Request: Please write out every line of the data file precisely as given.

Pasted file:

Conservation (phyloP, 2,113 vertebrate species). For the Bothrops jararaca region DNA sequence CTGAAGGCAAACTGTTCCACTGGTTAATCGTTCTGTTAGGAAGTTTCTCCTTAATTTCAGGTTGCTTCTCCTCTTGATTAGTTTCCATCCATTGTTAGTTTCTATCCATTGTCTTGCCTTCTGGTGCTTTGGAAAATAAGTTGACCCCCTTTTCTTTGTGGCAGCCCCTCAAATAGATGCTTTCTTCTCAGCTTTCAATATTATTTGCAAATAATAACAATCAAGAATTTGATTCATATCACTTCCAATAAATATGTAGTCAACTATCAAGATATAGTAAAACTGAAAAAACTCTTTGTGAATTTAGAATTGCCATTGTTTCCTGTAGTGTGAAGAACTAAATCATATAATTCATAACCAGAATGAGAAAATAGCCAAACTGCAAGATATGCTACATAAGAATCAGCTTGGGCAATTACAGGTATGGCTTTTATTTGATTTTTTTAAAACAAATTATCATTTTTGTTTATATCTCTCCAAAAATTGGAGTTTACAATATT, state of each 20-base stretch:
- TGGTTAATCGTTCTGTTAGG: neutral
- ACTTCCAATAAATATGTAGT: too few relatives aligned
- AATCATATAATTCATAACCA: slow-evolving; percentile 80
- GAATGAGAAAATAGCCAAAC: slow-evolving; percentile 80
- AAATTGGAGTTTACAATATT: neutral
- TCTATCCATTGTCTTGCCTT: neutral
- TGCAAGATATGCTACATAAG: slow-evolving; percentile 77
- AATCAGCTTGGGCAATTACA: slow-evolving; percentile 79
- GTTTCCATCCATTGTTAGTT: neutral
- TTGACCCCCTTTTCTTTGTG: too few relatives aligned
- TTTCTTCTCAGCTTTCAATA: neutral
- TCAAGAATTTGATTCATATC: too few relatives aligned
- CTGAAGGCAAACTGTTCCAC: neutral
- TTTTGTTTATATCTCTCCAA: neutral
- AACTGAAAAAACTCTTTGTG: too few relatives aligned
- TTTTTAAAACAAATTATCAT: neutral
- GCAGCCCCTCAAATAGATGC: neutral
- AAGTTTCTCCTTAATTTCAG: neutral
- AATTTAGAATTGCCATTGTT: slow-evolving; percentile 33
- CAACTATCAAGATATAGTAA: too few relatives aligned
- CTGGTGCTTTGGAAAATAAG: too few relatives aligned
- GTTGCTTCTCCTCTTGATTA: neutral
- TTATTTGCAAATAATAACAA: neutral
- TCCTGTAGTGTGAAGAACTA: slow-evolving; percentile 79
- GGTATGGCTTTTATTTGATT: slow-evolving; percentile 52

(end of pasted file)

Conservation (phyloP, 2,113 vertebrate species). For the Bothrops jararaca region DNA sequence CTGAAGGCAAACTGTTCCACTGGTTAATCGTTCTGTTAGGAAGTTTCTCCTTAATTTCAGGTTGCTTCTCCTCTTGATTAGTTTCCATCCATTGTTAGTTTCTATCCATTGTCTTGCCTTCTGGTGCTTTGGAAAATAAGTTGACCCCCTTTTCTTTGTGGCAGCCCCTCAAATAGATGCTTTCTTCTCAGCTTTCAATATTATTTGCAAATAATAACAATCAAGAATTTGATTCATATCACTTCCAATAAATATGTAGTCAACTATCAAGATATAGTAAAACTGAAAAAACTCTTTGTGAATTTAGAATTGCCATTGTTTCCTGTAGTGTGAAGAACTAAATCATATAATTCATAACCAGAATGAGAAAATAGCCAAACTGCAAGATATGCTACATAAGAATCAGCTTGGGCAATTACAGGTATGGCTTTTATTTGATTTTTTTAAAACAAATTATCATTTTTGTTTATATCTCTCCAAAAATTGGAGTTTACAATATT, state of each 20-base stretch:
- TGGTTAATCGTTCTGTTAGG: neutral
- ACTTCCAATAAATATGTAGT: too few relatives aligned
- AATCATATAATTCATAACCA: slow-evolving; percentile 80
- GAATGAGAAAATAGCCAAAC: slow-evolving; percentile 80
- AAATTGGAGTTTACAATATT: neutral
- TCTATCCATTGTCTTGCCTT: neutral
- TGCAAGATATGCTACATAAG: slow-evolving; percentile 77
- AATCAGCTTGGGCAATTACA: slow-evolving; percentile 79
- GTTTCCATCCATTGTTAGTT: neutral
- TTGACCCCCTTTTCTTTGTG: too few relatives aligned
- TTTCTTCTCAGCTTTCAATA: neutral
- TCAAGAATTTGATTCATATC: too few relatives aligned
- CTGAAGGCAAACTGTTCCAC: neutral
- TTTTGTTTATATCTCTCCAA: neutral
- AACTGAAAAAACTCTTTGTG: too few relatives aligned
- TTTTTAAAACAAATTATCAT: neutral
- GCAGCCCCTCAAATAGATGC: neutral
- AAGTTTCTCCTTAATTTCAG: neutral
- AATTTAGAATTGCCATTGTT: slow-evolving; percentile 33
- CAACTATCAAGATATAGTAA: too few relatives aligned
- CTGGTGCTTTGGAAAATAAG: too few relatives aligned
- GTTGCTTCTCCTCTTGATTA: neutral
- TTATTTGCAAATAATAACAA: neutral
- TCCTGTAGTGTGAAGAACTA: slow-evolving; percentile 79
- GGTATGGCTTTTATTTGATT: slow-evolving; percentile 52